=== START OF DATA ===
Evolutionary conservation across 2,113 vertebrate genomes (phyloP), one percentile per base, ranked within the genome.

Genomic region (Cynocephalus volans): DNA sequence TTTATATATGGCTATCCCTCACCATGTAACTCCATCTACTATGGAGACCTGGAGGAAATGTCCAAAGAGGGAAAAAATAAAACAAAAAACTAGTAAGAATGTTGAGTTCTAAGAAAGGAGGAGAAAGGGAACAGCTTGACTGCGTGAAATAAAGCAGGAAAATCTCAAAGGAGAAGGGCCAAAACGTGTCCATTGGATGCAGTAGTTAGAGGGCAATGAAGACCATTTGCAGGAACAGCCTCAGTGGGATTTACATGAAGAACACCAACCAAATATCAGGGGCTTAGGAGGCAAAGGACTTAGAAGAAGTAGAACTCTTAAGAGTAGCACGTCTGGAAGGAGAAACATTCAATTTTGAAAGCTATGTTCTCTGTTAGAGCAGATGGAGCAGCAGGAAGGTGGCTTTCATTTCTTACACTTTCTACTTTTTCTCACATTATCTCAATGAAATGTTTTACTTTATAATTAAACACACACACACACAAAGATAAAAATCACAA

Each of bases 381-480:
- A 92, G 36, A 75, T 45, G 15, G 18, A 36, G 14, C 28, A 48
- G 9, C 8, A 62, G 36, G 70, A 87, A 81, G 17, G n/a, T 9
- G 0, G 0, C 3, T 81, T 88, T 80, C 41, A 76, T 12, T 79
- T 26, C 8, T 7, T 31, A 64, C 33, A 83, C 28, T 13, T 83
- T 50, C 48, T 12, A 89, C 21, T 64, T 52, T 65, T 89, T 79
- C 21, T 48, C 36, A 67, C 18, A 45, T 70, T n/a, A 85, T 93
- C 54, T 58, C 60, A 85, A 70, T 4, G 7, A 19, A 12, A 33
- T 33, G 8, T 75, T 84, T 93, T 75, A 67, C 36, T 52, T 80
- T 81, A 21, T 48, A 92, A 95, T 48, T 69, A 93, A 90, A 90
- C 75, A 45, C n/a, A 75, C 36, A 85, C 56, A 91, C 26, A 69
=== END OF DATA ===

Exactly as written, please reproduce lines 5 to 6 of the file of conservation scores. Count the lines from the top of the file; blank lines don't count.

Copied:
- G 9, C 8, A 62, G 36, G 70, A 87, A 81, G 17, G n/a, T 9
- G 0, G 0, C 3, T 81, T 88, T 80, C 41, A 76, T 12, T 79